For example, if at the end of the index period your index or indices have a 4% loss on earnings; your cash account would not lose money because the minimum interest rate would be 0%. This floor rate in your insurance policy is critical because it allows you to earn interest based on the market without actually being in the market and you will never suffer losses due to the poor performance of the market.
The Annual Reset
Another perk that is found in the Indexed Universal Life policy is called the annual reset. The annual reset is a lock-in that protects your index earnings so they will never be lost. Because of the annual reset, the interest your account earns this year is locked in and cannot be impacted by a volatile market next year. The annual reset provides for the current year’s ending index value to be the starting index value next year. Once again, you’re locked in.
How often will Interest be Credited to an IUL Policy?
The frequency in which interest is credited to your account will depends on the insurance company you choose to do business with. Many insurers use the “Annual Point-to-Point” method which means they credit interest earned on a yearly basis.
Other insurers may elect to credit interest more frequently such as every month, and others may choose to credit interest less frequently like every five years. Your insurance professional will walk you through all of the important details and each one will be part of the insurance contract.
How to Take Cash Out of an IUL
Over time your IUL’s cash account will accumulate significant funds that you can access your cash account via policy loans. Since these loans are considered “returned premium” they are not subject to income tax. You do not have to repay the loans either but there will be interest for the loan. Any unpaid loans will be deducted from the death benefit paid to your beneficiary when you die.
The cash value that builds in your IUL is yours to do with however you please and you are not constrained when you can access without penalties like other traditional investment products like a 401k or IRA. Many high-earning individuals face barriers set up by the IRS when they want to save for retirement. These barriers do not exist with an IUL policy. There is no limit on the amount of premium you can pay into your policy, there is no established age when you can withdraw your money without paying a penalty, and your account is not subject to required minimum distributions when you reach age 70 ½.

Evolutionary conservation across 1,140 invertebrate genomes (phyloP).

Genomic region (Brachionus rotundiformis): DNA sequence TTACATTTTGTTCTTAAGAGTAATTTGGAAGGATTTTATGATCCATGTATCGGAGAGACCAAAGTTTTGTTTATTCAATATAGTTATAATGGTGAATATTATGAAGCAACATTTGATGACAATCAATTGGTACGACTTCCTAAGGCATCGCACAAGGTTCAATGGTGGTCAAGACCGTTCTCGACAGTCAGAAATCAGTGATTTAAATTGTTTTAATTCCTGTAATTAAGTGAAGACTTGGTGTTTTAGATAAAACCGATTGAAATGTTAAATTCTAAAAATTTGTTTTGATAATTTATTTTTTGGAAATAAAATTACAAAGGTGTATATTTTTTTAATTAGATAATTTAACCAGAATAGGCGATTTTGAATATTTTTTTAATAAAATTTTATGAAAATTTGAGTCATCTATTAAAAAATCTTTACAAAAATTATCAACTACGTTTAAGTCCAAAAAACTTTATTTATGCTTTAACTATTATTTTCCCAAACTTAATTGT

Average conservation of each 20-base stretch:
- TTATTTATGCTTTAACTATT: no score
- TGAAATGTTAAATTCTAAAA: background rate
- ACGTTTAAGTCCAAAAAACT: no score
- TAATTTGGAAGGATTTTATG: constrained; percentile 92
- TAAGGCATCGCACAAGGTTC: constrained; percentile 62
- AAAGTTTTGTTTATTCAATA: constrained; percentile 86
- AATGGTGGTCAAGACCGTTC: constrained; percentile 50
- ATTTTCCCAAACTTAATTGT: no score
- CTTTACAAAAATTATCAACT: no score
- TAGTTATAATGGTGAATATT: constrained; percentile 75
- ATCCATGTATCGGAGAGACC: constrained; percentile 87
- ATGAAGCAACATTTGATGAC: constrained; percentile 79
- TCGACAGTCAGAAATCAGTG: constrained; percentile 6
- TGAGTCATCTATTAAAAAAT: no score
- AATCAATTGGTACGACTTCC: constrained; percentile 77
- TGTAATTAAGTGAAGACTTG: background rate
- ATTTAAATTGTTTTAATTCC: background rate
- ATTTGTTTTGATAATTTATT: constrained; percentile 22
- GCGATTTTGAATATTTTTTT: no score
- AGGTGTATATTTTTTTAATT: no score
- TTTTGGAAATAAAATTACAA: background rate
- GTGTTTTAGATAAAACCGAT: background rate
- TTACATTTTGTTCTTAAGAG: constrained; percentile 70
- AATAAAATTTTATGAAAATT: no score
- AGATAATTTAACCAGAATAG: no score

The Many Ways Indexed Universal Life can be Utilized
As we mentioned earlier, the IUL ‘s popularity can be attributed to the versatility and flexibility of the product. There many financial needs that an IUL can resolve:
Who should consider Indexed Universal Life Insurance?
IUL is a great policy that can accumulate wealth that can be used for many things. It’s important to understand, however, that for an IUL to be effective policyholders should consider this type of insurance and investment product to be a long-term commitment. If your preference is to purchase a large amount of life insurance for a short-term need, an IUL policy will not be the best solution.
To make an informed decision if an IUL is right for you, speak with an experienced and reputable independent insurance agent who will ask the right questions in order to provide the best advice.